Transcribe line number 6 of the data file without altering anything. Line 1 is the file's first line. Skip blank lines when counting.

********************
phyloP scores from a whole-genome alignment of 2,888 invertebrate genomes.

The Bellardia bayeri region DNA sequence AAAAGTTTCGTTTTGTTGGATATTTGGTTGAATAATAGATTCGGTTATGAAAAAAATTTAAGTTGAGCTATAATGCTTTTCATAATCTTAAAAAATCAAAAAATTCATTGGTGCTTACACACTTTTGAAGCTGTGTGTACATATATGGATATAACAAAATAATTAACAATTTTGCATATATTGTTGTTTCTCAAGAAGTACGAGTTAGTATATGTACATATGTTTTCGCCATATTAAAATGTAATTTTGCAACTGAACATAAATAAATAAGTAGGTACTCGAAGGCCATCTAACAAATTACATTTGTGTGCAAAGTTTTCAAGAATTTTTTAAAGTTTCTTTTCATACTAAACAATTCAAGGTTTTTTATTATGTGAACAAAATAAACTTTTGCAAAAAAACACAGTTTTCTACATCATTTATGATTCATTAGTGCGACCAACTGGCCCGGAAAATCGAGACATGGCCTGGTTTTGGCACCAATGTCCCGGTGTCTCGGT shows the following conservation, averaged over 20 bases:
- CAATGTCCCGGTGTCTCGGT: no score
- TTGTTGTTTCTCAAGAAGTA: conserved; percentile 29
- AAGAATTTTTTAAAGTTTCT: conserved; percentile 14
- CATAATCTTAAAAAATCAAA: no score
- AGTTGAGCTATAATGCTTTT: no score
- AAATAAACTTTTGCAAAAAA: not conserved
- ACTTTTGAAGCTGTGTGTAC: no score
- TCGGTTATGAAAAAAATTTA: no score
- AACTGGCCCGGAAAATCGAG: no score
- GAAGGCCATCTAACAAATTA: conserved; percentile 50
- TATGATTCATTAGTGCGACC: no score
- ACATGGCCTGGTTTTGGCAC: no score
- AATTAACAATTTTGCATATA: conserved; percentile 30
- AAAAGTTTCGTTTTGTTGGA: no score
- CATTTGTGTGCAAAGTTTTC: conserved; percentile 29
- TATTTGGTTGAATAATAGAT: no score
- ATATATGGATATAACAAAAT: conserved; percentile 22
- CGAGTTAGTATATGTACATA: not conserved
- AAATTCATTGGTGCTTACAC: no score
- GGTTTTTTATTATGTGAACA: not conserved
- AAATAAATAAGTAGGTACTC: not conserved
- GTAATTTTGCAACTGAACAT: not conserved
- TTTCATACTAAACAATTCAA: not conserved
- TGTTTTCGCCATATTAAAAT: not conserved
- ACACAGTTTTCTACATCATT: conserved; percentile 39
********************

- CATAATCTTAAAAAATCAAA: no score